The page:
Shaheen, Wasserman Schulz Leads Call in Congress for More Funding to Support Victims of Family Violence & Sexual AssaultMarch 05, 2021
(Washington, DC) – Today, U.S. Senator Jeanne Shaheen (D-NH) and Congresswoman Debbie Wasserman Schultz (FL-23) led a letter to Congressional leadership and appropriators along with 17 Senators and 80 Representatives asking for robust funding to support services for survivors of sexual assault, domestic violence and child abuse. The COVID-19 pandemic has heightened the severity and frequency of family violence and sexual assault, with increased isolation, economic insecurity and limited access to services leaving victims particularly vulnerable.
In the letter, the lawmakers urge additional funding for programs and grants authorized under the Violence Against Women Act and the Victims of Child Abuse Act, so that rape crisis centers, shelters and other organizations have the critical funding needed to keep survivors safe.
“We write to request that future supplemental appropriations legislation provide support for survivors of sexual assault, domestic violence and child abuse and for the organizations that serve them. Unfortunately, efforts in Congress to respond to the COVID-19 pandemic have not provided adequate resources for programs and grants that serve survivors during this difficult time,” said the lawmakers. “We urge you to prioritize funding for programs and grants authorized under the Violence Against Women Act and the Victims of Child Abuse Act in any supplemental legislation that the Senate and House may consider.”
They continued: “Social distancing, stay-at-home orders, travel restrictions, business closures and other measures designed to limit mobility and stop the spread of COVID-19 increase the risk of family violence and sexual assault. These measures coupled with increased unemployment, psychological stress and the negative social consequences associated with COVID-19 leave survivors extremely vulnerable during the pandemic. The National Domestic Violence Hotline has reported that callers are increasingly indicating that their abusers are using COVID-19 to further isolate them from their family and friends.”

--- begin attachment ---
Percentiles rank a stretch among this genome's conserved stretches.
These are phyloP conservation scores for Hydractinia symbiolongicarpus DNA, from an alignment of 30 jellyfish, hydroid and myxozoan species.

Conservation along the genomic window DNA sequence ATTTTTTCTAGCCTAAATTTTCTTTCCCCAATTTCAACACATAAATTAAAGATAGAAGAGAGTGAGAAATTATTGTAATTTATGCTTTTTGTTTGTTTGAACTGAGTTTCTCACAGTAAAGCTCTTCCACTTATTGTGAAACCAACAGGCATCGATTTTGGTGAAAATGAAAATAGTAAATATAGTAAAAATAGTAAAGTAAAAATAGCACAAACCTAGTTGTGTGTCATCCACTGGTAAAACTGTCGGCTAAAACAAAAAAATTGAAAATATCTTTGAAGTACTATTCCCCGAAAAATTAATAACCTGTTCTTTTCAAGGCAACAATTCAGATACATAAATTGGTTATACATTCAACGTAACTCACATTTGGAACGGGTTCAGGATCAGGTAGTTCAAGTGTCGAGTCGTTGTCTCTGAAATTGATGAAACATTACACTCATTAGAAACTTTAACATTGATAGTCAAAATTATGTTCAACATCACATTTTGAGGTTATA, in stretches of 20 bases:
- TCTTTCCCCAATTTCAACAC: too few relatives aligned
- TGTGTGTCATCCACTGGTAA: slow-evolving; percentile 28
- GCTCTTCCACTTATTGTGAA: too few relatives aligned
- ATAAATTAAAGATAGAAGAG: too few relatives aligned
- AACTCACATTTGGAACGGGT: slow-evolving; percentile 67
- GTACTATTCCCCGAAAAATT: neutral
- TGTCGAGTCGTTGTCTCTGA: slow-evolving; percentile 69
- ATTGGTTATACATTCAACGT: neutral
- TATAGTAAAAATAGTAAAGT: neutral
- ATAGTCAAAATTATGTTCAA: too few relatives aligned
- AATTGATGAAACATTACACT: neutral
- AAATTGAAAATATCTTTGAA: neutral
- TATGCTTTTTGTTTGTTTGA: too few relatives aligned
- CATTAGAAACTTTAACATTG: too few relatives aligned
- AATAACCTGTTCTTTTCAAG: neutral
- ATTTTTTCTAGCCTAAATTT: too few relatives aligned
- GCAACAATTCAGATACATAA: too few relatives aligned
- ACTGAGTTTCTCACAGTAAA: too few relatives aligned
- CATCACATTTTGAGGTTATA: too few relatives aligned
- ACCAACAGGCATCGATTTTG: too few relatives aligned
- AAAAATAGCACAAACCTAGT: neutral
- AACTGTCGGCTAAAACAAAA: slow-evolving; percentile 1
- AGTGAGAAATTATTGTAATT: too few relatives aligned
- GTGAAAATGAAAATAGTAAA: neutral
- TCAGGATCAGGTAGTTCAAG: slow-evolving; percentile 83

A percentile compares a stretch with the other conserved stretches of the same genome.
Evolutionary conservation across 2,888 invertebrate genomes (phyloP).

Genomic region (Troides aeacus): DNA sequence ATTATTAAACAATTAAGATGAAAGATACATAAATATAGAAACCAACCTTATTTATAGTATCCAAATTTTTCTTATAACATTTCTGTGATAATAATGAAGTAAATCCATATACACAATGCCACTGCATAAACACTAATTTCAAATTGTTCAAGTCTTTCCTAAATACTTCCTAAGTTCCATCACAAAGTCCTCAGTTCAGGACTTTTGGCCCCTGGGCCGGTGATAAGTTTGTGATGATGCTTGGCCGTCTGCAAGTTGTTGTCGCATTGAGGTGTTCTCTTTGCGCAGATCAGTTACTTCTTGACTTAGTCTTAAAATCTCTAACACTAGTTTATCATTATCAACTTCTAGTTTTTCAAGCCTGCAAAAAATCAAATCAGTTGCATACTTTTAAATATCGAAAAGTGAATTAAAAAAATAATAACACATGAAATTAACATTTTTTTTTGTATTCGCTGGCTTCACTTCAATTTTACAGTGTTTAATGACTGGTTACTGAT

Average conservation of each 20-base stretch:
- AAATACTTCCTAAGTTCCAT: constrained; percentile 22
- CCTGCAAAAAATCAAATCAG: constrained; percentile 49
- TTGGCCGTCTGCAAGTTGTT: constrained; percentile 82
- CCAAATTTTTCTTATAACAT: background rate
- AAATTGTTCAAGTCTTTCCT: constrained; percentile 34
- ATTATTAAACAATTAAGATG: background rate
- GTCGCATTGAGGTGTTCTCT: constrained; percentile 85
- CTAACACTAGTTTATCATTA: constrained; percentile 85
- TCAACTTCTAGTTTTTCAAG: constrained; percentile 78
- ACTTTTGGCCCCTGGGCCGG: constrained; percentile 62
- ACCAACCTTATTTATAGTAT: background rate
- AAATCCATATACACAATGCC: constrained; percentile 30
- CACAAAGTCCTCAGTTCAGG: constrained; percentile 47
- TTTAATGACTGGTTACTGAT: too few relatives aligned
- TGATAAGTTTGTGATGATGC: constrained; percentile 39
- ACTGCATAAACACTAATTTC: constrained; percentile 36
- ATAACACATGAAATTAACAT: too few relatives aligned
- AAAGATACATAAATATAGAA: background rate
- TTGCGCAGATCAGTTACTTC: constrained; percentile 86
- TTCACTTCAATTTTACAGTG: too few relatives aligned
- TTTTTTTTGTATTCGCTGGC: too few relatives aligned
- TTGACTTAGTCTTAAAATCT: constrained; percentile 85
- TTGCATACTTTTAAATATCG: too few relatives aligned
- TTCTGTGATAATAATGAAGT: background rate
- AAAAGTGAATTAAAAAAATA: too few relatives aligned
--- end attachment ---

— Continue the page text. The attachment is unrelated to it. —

U.S. Senators Dick Durbin (D-IL), Dianne Feinstein (D-CA), Amy Klobuchar (D-MN), Ron Wyden (D-OR), Sheldon Whitehouse (D-RI), Bob Menendez (D-NJ), Richard Blumenthal (D-CT), Tina Smith (D-MN), Mark Warner (D-VA), Kirsten Gillibrand (D-NY), Sherrod Brown (D-OH), Catherine Cortez Masto (D-NV), Jacky Rosen (D-NV), Raphael Warnock (D-GA), Maggie Hassan (D-NH), Chris Coons (D-DE) and Alex Padilla (D-CA) also joined the letter.
The letter is also co-signed by Representatives Allred (TX-32), Axne (IA-03), Barragán (CA-44), Bass (CA-37), Blumenauer (OR-03) , Blunt Rochester (DE-01), Brown (MD-04), Brownley (CA-26), Carbajal (CA-24), Cárdenas (CA-29), Carson (IN-07), Case (HI-01), Castor (IN-07), Chu (CA-27), Cicilline (RI-01), Clarke (NY-09), Cleaver (MO-05), Cooper (TN-05), Crow (CO-06), Davids (KS-03), Davis (IL-07), DeFazio (OR-04), DeGette (CO-11), DeSaulnier (CA-11), Deutch (FL-22), Emmer (MN-06), Eshoo (CA-18), Espaillat (NY-13), Fitzpatrick (PA-01), Foster (IL-11), Frankel (FL-21), Gottheimer (NJ-05), Grijalva (AZ-03), Hastings (FL-20), Hayes (CT-05), Horsford (NV-04), Jackson Lee (TX-18), Jones (NY-17), Katko (NY-14), Keating (MA-09), Kind (WI-03), Kuster (NH-02), Lawrence (MI-14), Lawson (FL-05), Lee (CA-13), Lowenthal (CA-47), Lynch (MA-08), Matsui (CA-06), McCaul (TX-10), McGovern (MA-02), Meng (NY-6), Moore (WI-4), Moulton (MA-06), Napolitano (CA-32), Norton (DC-00), O’Halleran (AZ-01), Pappas (NH-01), Phillips (MN-03), Plaskett (VI- At large), Porter (CA-45), Price (NC-04), Raskin (MD-08), Roybal- Allard (CA-40), Rush (IL-01), Sablan (MP-00), Sánchez (CA-38), Scanlon (PA-05), Schakowsky (IL-09), Sewell (AL-07), Sherman (CA-30), Sires (NJ-08), Slotkin (MI-08), Soto (FL-09), Speier (CA-14), Thompson (CA-05), Titus (NV-01), Underwood (IL-14), Veasey (TX-33), Velázquez (NY-07), Watson Coleman (NJ-12), Welch (VT-AL) and Wexton (VA-10).